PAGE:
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Posted on Feb 22,2017

When faced with a diagnosis like cancer or frequent hospitalizations for a chronic illness like juvenile arthritis, an algebra exam may be the last thing on a patient’s mind. Schooling can become a serious issue for children facing acute or long-term illness. State of Florida programs such as Hospital Homebound work well for students in other scenarios but often do not accommodate the individual needs or time schedules of sick children.

“I missed one exam and had to take an entire course over,” says Olivia, a bright and motivated 16-year-old diagnosed with acute lymphoblastic leukemia. “This cancer isn’t my whole life. I have plans. I want to stay on track.”

But the ups and downs of her illness, which has gone on for well over a year, make some weeks better than others. A compromised immune system means she can’t always attend classes. She is often physically tired and weak, but mentally she is eager to keep up with school. A test with 50 questions is a lot more exhausting than a test with 10 questions, and a final exam she may not have the energy to take doesn’t have an extension. “Olivia was already ahead in credits when she was diagnosed, so for her not to graduate with her class would be devastating,” says her mom, Katrina.

Helping Means More than Medicine

That’s where Johns Hopkins All Children’s patient academics program plays an important role in patient care. Patient academic services coordinator Alicia Riggs acts as the liaison between schools and parents who are trying to keep their sick child on track academically. Soon after Riggs joined Johns Hopkins All Children’s two years ago, she realized that more than 1,000 patients a year need help with schooling yet were being underserved by a state system that, despite good intentions, was not created to help children facing long-term health issues.

“The Hospital Homebound Program is struggling to make square pegs fit in round holes,” she explains. Different illnesses have different effects on patients. Some only miss a few days or weeks, while others might be out of class for months. Some have concentration issues or physical problems that prevent them from working on a computer long term. Others have the stamina but are given only four hours with a visiting teacher in a week. Special accommodations are rarely possible.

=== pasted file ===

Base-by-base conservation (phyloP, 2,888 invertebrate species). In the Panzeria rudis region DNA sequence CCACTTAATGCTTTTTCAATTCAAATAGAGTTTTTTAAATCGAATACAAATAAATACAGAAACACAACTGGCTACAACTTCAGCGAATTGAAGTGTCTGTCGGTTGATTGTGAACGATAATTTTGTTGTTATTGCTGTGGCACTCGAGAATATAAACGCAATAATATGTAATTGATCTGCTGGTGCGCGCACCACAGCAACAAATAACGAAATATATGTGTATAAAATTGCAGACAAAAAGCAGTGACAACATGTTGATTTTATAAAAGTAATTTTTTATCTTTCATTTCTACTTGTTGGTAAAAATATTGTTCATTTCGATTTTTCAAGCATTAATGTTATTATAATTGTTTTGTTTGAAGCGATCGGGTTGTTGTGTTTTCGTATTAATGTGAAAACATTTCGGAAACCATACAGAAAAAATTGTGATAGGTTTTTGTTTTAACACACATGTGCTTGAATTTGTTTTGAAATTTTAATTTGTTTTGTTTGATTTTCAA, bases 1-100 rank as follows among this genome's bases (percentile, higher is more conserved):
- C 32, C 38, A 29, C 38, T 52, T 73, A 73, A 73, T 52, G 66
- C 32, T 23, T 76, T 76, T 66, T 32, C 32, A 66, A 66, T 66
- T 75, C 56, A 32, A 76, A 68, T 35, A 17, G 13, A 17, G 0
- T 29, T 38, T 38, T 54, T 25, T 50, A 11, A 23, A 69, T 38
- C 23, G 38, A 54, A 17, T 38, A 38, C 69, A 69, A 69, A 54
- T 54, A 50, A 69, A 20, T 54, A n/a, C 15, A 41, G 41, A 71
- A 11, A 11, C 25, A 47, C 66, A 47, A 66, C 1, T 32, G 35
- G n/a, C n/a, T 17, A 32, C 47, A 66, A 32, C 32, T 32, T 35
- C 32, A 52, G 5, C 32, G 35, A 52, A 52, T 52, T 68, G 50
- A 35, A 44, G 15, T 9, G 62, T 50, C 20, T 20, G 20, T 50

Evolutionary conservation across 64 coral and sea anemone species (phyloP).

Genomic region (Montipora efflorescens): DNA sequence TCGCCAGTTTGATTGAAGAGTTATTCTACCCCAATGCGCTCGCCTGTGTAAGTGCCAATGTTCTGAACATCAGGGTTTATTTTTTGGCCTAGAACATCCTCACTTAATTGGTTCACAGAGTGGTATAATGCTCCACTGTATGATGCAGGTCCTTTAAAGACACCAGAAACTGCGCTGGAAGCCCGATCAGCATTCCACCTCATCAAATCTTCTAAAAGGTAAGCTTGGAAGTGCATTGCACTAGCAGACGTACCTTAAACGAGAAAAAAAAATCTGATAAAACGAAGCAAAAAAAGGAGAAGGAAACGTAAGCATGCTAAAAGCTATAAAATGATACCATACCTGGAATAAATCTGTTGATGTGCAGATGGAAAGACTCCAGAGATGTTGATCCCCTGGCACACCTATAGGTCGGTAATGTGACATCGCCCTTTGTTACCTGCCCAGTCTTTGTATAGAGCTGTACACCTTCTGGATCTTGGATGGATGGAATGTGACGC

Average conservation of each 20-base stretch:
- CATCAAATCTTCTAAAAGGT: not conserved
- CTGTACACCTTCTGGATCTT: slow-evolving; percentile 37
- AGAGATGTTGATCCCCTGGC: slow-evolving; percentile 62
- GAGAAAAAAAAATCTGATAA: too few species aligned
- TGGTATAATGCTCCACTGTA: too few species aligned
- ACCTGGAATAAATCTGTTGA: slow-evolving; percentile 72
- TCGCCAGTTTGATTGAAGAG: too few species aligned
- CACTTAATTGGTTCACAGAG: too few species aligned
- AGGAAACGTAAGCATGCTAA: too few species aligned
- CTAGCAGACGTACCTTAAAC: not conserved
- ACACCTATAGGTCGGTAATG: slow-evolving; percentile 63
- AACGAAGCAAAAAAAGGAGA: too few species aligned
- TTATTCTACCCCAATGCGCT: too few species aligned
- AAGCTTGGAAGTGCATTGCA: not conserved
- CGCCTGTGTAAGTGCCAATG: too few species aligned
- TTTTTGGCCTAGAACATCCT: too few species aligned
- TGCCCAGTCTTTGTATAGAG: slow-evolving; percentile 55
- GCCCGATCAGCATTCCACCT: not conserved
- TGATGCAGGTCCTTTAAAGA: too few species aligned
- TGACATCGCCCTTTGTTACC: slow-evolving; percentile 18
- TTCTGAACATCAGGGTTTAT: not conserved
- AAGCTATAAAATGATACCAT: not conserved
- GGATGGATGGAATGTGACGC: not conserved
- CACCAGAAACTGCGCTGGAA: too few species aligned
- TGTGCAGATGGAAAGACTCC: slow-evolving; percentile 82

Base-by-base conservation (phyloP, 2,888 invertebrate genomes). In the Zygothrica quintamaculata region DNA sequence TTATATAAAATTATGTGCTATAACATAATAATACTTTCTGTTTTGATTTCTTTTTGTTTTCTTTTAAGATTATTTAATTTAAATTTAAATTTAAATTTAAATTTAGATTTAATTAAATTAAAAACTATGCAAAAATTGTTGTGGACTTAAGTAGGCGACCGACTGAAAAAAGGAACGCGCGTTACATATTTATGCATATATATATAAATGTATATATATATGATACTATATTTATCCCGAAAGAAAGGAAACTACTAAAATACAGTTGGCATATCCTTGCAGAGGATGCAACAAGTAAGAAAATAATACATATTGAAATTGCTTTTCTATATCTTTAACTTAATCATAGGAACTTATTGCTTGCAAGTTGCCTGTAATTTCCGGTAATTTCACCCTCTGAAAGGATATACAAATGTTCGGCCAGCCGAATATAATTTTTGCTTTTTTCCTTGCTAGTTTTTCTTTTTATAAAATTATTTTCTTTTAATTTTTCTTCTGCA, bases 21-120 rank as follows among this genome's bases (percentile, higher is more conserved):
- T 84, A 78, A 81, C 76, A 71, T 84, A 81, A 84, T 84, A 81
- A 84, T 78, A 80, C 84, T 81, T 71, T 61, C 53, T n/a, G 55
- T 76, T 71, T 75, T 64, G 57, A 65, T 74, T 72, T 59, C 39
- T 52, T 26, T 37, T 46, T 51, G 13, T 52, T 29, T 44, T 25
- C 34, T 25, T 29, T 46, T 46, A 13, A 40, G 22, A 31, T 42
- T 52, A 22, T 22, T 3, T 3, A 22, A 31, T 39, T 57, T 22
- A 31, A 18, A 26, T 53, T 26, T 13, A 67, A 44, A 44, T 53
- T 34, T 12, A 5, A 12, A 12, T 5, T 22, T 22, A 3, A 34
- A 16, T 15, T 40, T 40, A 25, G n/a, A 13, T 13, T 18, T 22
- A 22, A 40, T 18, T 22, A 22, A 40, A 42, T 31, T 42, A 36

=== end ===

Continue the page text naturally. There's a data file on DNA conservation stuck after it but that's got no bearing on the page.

“At some point, you just have to step in and say, ‘What do we have to do to make this work for our children?’ Their parents already have so much on their plates,” Riggs says. “At Johns Hopkins All Children’s, we are treating the most severe cases: those with chronic illnesses and those with life-changing diagnoses like Olivia, a high-functioning kid who’s had a roller coaster of treatments since her cancer diagnosis. She’s so high achieving, she’s the best-case scenario within this difficult set of options that she’s been given. She is finding a way to make it work and get her classes completed—but not all children are able to do it. That’s where we step in.”

Advocating for Others

Riggs hasn’t wasted time. She started by calling representatives from area schools to come to the hospital to see what patients go through while trying to navigate their classwork. School officials sympathized but said they had to work within the framework of the current program. So Riggs took the next step, working with the hospital’s division of government and community relations to write a white paper describing the challenges and including suggestions and solutions. Then it was off to Tallahassee to speak to lawmakers. This effort led to House Bill 585 and Senate Bill 806, which ensure that changes will be considered to state programs affecting hospital and homebound education.

“These bills won’t solve everything, but they are a first step in helping these kids,” says Riggs.

Making It Happen

Riggs is also pushing for more help for student-patients. She successfully applied for a $100,000 grant that will cover the cost of one full-time and one part-time teacher to help patients stay caught up with their schooling while they are hospitalized at Johns Hopkins All Children’s.

“Sometimes you just have to make it happen,” she says. “The grant will help, but it is far from enough. If anyone wants to help us fund a teacher, we could use five,” she adds, only half joking.

Education opportunities for the youngest patients—even before they reach school age—are also vital.

“Right now we have some wonderful volunteers, and we’ve started a reading program to help stimulate babies in the Neonatal Intensive Care Unit that also helps kids up to age four,” Riggs says. “It’s a great start, but there is so much more that we can and will be doing for our children. I’m not going to give up. We’re just getting started.”

The benefits of having advocates in their corner is a lesson Johns Hopkins All Children’s patients like Olivia are just beginning to learn.

To help advocate for better schooling assistance for hospitalized children, visit hopkinsallchildrens.org/voice4allkids
 


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